ARRA logoCoordinated by the state Office of Economic Stimulus and Recovery (OESR), five Vermont organizations have applied for more than $130 million in broadband stimulus/recovery grants and loans, Chief Recovery Officer Tom Evslin announced Sept. 2. Vermont joins a variety of other states, including Missouri, Pennsylvania, Maryland, Massachusetts, and New Mexico with stimulus applications north of $100 million.

Spanning projects that include continuation of a state-wide broadband mapping effort and a “sustainable broadband adoption” program to assure that residents in 24 pilot communities have broadband equipment, access and know-how, the applications taken together have the potential to reduce the number of Vermont households without broadband access to less than 5%.  Currently, some 20% of Vermont residents lack broadband access, according to the OESR.

The grant and loan applications dovetail with and would provide the infrastructure necessary to see through the state’s SmartVermont plan, which aims to provide e-health, e-education, e-government services and a state-wide smart electrical grid.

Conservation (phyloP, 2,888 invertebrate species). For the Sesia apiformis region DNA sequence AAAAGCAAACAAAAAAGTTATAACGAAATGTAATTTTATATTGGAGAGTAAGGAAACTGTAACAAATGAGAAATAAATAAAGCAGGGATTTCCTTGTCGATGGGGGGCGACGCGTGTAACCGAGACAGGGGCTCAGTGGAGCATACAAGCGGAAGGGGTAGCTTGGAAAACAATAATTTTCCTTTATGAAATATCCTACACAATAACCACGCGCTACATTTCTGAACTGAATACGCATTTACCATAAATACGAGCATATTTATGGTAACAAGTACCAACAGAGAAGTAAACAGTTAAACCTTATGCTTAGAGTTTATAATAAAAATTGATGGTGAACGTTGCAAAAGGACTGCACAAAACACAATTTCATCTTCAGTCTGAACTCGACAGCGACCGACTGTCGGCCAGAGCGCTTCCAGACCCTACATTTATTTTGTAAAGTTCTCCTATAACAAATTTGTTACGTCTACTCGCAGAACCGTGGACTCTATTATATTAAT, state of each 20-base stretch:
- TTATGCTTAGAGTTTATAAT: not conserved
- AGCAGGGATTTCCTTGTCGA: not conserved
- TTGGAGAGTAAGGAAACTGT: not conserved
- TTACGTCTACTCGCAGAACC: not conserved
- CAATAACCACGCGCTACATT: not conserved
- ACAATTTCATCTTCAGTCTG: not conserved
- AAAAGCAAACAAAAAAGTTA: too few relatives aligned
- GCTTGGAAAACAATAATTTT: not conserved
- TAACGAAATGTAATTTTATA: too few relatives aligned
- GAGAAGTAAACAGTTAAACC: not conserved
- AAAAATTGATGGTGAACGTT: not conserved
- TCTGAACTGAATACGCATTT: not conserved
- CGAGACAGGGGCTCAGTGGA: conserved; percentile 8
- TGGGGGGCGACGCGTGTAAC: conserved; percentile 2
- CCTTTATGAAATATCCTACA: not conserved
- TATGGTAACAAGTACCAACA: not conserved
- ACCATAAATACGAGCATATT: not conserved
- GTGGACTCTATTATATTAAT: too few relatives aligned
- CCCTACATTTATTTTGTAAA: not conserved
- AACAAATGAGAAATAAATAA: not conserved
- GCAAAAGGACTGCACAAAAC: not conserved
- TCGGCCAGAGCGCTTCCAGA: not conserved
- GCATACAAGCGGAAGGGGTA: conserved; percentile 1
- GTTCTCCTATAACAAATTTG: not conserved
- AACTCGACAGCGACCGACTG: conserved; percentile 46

“Taken as a whole these grants address the full range of things we need to do to build an e-state and bring its benefits to all of our citizens and businesses,” Evslin stated in a news release.

“The mapping program assures that we correctly identify needs and problems; the last mile programs provide physical broadband access where it is missing; the public computing centers serve those who don’t yet have broadband or computers to use it; and the sustainable adoption program helps remove barriers like lack of equipment and training and encourage civic use.”

Broadband stimulus/recovery grants and loans are way over-subscribed.  With the application deadline for the first round of NTIA Broadband Technology Opportunities and Rural Utilities Service’s Broadband Initiatives Programs having just passed on August 20, the two federal agencies announced that nearly 22,000 applications totaling nearly $28 billion were filed, seven times the amount allocated.

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